When Roald Dahl met Kingsley Amis

Not quite a meeting of minds when the writers bump into each other at a party at Tom Stoppard’s house in the country. The handsomely remunerated purveyor of children’s stories had arrived by helicopter, naturally:

Dahl was shaking his head slowly. “I hate to think of a chap of your distinction having to worry about money at your time of life. Tell me, how old are you now?” I told him and it was much what he or anybody else would have expected. “Yes, you might be able to write better, I mean even better, if you were financially secure.”

I was hating to think of a number of things, but one that eluded me was how to turn the conversation. I must have mumbled something about only knowing how to write in the way I always had. Never mind – what had he got on the —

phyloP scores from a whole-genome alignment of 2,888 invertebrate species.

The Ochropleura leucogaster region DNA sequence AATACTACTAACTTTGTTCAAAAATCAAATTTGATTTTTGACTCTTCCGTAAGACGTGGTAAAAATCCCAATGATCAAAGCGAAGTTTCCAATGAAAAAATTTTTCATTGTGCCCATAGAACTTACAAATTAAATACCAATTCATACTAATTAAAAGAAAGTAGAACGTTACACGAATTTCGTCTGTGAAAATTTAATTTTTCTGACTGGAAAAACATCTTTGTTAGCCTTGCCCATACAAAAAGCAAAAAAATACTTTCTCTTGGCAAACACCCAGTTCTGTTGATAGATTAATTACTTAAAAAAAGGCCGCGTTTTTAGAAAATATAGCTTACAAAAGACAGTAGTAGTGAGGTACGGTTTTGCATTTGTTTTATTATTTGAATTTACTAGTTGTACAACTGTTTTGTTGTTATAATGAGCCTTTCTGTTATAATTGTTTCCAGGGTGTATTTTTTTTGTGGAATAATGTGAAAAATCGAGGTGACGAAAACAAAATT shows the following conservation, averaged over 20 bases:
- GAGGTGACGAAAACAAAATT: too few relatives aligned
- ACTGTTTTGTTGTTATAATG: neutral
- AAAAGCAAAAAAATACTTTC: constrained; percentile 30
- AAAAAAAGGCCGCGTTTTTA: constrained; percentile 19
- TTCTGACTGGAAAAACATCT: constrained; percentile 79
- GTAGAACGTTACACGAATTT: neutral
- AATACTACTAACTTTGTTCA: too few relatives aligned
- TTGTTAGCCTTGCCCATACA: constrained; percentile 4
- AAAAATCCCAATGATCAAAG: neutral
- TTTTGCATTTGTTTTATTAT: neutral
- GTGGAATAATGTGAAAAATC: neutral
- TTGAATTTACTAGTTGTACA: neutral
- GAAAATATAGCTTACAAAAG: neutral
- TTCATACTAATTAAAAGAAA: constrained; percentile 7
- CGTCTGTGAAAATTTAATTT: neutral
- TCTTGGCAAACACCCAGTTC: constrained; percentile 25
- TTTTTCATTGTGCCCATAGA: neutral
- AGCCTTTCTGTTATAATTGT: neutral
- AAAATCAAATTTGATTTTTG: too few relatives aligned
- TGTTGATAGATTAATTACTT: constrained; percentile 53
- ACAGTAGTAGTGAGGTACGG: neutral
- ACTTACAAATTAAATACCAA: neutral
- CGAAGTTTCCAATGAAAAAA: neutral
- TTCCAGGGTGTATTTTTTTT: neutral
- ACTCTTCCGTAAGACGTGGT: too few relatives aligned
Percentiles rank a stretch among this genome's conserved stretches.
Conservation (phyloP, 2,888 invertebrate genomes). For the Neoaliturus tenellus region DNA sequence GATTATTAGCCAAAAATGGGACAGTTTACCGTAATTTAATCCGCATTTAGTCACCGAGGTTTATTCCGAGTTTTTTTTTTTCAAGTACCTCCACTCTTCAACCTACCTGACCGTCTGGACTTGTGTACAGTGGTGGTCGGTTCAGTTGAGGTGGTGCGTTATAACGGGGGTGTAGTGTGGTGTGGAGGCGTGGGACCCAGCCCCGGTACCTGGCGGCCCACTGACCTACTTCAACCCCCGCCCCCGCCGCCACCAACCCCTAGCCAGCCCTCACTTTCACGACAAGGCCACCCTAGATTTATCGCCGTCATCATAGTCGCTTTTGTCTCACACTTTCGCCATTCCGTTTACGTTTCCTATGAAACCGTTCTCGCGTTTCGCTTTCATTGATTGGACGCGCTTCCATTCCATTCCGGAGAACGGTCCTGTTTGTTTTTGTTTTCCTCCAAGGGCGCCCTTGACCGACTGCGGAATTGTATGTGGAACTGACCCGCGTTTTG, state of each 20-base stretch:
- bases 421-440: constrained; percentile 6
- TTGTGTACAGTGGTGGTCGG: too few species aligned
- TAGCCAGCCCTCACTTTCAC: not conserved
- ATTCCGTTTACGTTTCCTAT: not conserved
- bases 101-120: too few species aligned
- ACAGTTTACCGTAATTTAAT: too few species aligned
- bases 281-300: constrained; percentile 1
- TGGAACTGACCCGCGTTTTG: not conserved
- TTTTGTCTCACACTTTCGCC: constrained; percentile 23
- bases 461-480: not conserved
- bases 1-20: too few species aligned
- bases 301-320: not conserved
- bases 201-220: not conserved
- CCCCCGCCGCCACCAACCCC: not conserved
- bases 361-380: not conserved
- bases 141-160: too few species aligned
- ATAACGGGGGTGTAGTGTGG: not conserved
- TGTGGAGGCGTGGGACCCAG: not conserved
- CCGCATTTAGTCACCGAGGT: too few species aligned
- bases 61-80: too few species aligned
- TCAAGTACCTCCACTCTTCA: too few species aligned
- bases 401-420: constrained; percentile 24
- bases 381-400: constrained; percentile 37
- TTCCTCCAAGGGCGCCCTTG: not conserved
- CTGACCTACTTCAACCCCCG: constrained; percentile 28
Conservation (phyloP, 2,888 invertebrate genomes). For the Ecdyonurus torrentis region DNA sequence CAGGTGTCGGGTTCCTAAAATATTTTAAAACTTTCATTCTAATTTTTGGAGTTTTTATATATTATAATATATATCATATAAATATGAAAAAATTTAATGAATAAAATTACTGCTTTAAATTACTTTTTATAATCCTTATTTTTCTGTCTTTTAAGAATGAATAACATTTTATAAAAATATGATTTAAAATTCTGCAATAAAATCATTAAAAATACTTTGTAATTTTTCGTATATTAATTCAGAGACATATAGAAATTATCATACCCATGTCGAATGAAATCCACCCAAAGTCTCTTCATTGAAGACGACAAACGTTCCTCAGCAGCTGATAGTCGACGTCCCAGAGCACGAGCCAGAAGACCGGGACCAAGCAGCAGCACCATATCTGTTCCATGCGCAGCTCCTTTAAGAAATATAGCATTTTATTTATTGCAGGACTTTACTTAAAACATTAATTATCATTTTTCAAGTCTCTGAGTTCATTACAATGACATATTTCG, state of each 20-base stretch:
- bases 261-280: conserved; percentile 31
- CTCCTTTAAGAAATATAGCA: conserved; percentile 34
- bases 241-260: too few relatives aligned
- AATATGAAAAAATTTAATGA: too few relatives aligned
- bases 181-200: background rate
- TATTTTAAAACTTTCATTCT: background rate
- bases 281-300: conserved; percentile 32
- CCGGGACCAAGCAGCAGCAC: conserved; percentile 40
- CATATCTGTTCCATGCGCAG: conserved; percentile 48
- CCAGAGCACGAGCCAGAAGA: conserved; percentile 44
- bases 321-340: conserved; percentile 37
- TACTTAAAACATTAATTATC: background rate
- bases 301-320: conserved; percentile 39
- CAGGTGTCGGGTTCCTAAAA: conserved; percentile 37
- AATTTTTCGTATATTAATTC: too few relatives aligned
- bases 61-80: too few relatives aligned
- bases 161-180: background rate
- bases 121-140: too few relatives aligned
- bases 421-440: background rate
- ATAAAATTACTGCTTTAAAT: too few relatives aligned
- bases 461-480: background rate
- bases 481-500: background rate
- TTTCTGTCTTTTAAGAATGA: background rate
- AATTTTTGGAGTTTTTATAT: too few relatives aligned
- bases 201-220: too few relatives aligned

He was shaking his head again. “What you want to do,” he said, “is write a children’s book. That’s where the money is today, believe me…”

“I wouldn’t know how to set about it.”

“Do you know what my advance was on my last one?” When he found I did not, in fact had no idea, he told me. It certainly sounded like a large sum.

“I couldn’t do it,” I told him again. “I don’t think I enjoyed children’s books much when I was a child myself. I’ve got no feeling for that kind of thing.”

“Never mind, the little bastards’d swallow it.”

Kingsley Amis, “Memoirs”.

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